One of the enduring mysteries about the implosion of John McCain's campaign for the 2008 Republican nomination is why his highly paid handlers thought they could take a candidate to whom maverick has been so often applied that it's a cliché and package him using the most traditional, by-the-book formula for winning the Republican nomination. His campaign staffers even refer to their operation as McCain 2.0, as if this McCain were a new and improved product. But in fact, the original version would have seemed far more suited to a political climate in which dissatisfied voters believe the country has taken a turn in the wrong direction and are looking for someone who promises to upset the old, established order of things. What's more, in overhauling their candidate's image, his advisers took away the power of the McCain brand. "They managed to take a guy who has one of the great, compelling stories, who had a clear lead, who managed to raise $24 million," says Republican pollster David Winston, expressing a dismay that many of McCain's admirers are feeling about the wreckage of his campaign. "They've left this guy with virtually nothing."
Now the McCain campaign is struggling to recover from a spectacular and desperate shake-up that includes the departure of John Weaver, the longtime strategist who has often been thought of as McCain's Karl Rove, and campaign manager Terry Nelson. The combination of extravagant spending and lackluster fund raising has left the operation in a dire situation. Well over half the 120-member team has been let go, and the campaign's once flush field operation in the crucial early states of Iowa, South Carolina and New Hampshire has shrunk to a mere handful of aides.
The political equation has always been out of balance. As George W. Bush had done eight years before, McCain lined up an all-star roster of big Republican names behind him, selling them mostly on the argument of his inevitability. As a former aide put it, the candidate who had been so compelling in 2000 as a reformer and an outsider offered only one story line this time: "We're going to win. Jump aboard." The problem with this strategy was not just that the rank and file of the party didn't find McCain's conversion credible; the flaw was that the strongest argument for McCain's electability was his high approval rating among independent--and even Democratic--voters. And those warm, fuzzy feelings toward McCain vanished the moment he put on the suit of the Republican Establishment.
In fact, the most serious blow to McCain's quest for the nomination may have come in the spring of 2006 when he lost the Daily Show vote. McCain's candor and wicked sense of humor had made him a favorite of host Jon Stewart as well as audiences tired of politics as usual. But that night McCain had just accepted a speaking invitation from Jerry Falwell, the same Falwell he denounced in 2000. "Are you going into crazy base world?" Stewart demanded. "I'm afraid so," McCain sheepishly replied.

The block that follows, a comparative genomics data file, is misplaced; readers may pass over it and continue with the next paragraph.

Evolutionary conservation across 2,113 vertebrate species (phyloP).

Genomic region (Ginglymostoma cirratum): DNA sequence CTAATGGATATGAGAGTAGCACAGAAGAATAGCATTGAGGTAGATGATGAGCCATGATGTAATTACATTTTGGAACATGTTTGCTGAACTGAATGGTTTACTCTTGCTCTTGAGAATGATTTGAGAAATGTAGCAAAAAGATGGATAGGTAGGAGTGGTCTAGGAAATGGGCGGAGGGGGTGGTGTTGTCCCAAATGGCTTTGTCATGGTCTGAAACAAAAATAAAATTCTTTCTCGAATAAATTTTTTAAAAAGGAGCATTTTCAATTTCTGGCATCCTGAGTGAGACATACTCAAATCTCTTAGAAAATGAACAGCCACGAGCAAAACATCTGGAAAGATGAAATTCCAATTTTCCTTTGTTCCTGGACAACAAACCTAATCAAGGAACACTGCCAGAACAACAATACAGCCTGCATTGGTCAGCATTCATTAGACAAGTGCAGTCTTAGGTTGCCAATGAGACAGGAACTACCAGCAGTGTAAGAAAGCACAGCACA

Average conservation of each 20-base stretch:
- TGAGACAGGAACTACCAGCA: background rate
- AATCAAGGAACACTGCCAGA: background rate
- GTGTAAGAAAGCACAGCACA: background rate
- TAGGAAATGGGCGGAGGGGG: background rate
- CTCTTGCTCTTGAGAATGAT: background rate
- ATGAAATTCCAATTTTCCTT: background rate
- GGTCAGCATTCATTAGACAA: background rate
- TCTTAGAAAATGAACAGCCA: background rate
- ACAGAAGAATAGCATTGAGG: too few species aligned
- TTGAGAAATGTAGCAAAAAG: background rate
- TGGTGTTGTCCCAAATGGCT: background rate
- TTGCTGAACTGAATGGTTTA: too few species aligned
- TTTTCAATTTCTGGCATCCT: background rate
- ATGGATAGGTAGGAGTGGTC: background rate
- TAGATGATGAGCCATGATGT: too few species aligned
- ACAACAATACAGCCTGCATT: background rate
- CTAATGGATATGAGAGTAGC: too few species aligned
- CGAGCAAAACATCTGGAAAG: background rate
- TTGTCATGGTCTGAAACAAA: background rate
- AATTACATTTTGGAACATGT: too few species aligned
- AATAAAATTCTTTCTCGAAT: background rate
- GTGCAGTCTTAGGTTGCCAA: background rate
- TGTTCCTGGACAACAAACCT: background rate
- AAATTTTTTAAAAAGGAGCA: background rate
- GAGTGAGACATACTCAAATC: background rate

The Arizona Senator has also been hurt by sticking with one of his traditional strengths: stubbornness. Over the past few election cycles, it has become political gospel that voters reward conviction, even if they don't agree with a candidate's specific position on issues. As McCain has learned this year, voters--and donors--are willing to take that only so far. McCain's refusal to budge from his long-standing advocacy of giving illegal immigrants a path to legal residency has proved to be one apostasy too many for the Republican base. Meanwhile, McCain's support for the unpopular Iraq war and Bush's increasingly discredited surge strategy have alienated the independent voters who had found him so attractive in 2000. McCain acknowledges that his support of Bush's policies on immigration and Iraq "probably can be trouble." But he adds, "I always have to do what I know is right ... [A]t the end of the day, I hope that I will be respected."
At this point, the assumption of electability rests with the current Republican front runner, former New York City mayor Rudy Giuliani, a candidate whose willingness to buck the party gives him crossover appeal--and bears similarities to McCain, circa 2000. Meanwhile, Democrat Barack Obama has staked a claim to the 2008 version of McCain's 2000 theme of running as a high-minded alternative to traditional partisan politics. That has left McCain, who will turn 71 next month, looking old and tired by comparison.
Another paradox is the rancor his campaign now aims at the group McCain used to jokingly refer to as "my base": the national news media. Privately, top aides complain that the reporters who swooned over the straight-talking candidate of 2000 have contributed considerably to his current difficulties by dwelling on the campaign's problems and parsing his every statement for hypocrisy and calculation. But the truth is, years of fawning coverage may have left his team unprepared for the scrutiny that goes with being a front runner. (The campaign denied my last request for an interview with McCain, citing a story I had written in December as having been too harsh on the candidate.)
McCain insists he has no intention of abandoning his campaign. Starting with a swing this weekend through New Hampshire, the state of his greatest triumph in 2000, he will try to get back on his feet by slashing costs, narrowing his focus to a few key states and--most important of all--returning to what got voters excited about him in the first place.